Also I want to spend some time now talking about the implications of scaling our business and what that economic model looks like when you approach an inflection point. For us, what we have seen in our business is as we have organically scaled different strategies, you really get to a point of inflection around year ten where you have incurred a tremendous amount of the expense up front as you built the platforms, you have hired the people, you have opened the new offices, you have all the G&A costs loaded, that is in the first five years and then you start raising the funds, the AUM starts to scale. Your first fund, the successor fund and then the third fund. That takes ten years. What is exciting is the carry is lagged. You invest the capital, those investments season over three to five or seven years, then on the back end, you have a very meaningful economic opportunity in terms of the carry and the performance fees. So the margin, the economic contribution of these businesses really starts to kick in starting year ten and we will talk a little bit about that.

Our Global business, our US, European and Asian private equity businesses are really the three businesses that have been around for ten-plus years on the private side. US for 42 years, Europe for nearly 20 years and Asia just at that tipping point of north to ten years. Those businesses today, as Scott mentioned earlier, represent 91% of our total carry in the last 12 months, so the $1.3 billion of carry and incentive fees we generated this past year, over 90% have come out of those three flagship strategies. It is not because our other businesses are not performing well, they are. It is because the carry is lagged. You invest the capital, those investments season and then you generate the carry down the road. So that opportunity in the blue bar, the green bar, for real assets and public markets is meaningful.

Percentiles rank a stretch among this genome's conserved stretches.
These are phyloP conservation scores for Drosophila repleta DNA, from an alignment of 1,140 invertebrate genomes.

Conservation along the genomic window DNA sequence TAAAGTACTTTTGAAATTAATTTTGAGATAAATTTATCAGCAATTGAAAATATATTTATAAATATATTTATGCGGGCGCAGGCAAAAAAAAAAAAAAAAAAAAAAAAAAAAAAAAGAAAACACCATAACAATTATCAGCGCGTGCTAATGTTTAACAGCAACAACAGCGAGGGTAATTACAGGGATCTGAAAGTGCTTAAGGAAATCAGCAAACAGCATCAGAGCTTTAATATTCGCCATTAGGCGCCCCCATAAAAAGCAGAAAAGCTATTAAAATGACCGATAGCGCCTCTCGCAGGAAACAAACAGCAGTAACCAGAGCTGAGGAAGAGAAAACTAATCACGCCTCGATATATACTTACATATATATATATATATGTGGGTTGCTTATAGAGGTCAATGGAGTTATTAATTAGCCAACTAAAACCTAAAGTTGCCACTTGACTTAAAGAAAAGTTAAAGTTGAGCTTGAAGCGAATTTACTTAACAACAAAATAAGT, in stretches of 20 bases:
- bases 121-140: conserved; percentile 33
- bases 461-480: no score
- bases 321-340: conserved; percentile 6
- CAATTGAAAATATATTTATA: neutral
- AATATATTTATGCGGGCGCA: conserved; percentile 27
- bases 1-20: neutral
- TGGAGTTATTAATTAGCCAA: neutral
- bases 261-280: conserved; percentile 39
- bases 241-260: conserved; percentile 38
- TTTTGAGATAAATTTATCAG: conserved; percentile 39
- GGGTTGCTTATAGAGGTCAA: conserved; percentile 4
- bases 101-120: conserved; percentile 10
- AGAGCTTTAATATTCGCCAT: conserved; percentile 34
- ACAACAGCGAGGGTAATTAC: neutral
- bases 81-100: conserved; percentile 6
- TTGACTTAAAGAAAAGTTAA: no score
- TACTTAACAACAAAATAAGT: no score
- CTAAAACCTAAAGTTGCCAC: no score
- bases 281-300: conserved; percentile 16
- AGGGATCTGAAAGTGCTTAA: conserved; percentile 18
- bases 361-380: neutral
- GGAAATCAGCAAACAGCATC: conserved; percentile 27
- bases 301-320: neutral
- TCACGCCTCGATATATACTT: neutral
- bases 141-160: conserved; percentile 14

You can see it on this chart in private markets. Our three flagship strategies are ten-plus years old but what we are building in real assets, infrastructure energy and real estate, what we are building in the growth equity space, what we are building in core, these are strategies that are one to five years old, so really just getting off the ground today. You see the same thing in our public markets. It is our leveraged credit strategy that has been around for 14 years today. Everything else we are building in direct lending and private credit, our expansion to Europe, special situations are still relatively young businesses for us that have meaningful contribution potential.

So this is a chart Scott put up earlier. This is a historical snapshot of our carry and incentive fee payments at the firm. Relatively stable and growing over time. When you factor in what I just mentioned about the latent potential of our carry-generating AUM that is already in the ground, we believe it is easily $2 billion or more on a run rate basis. So we expect a meaningful step up in that line item on our P&L.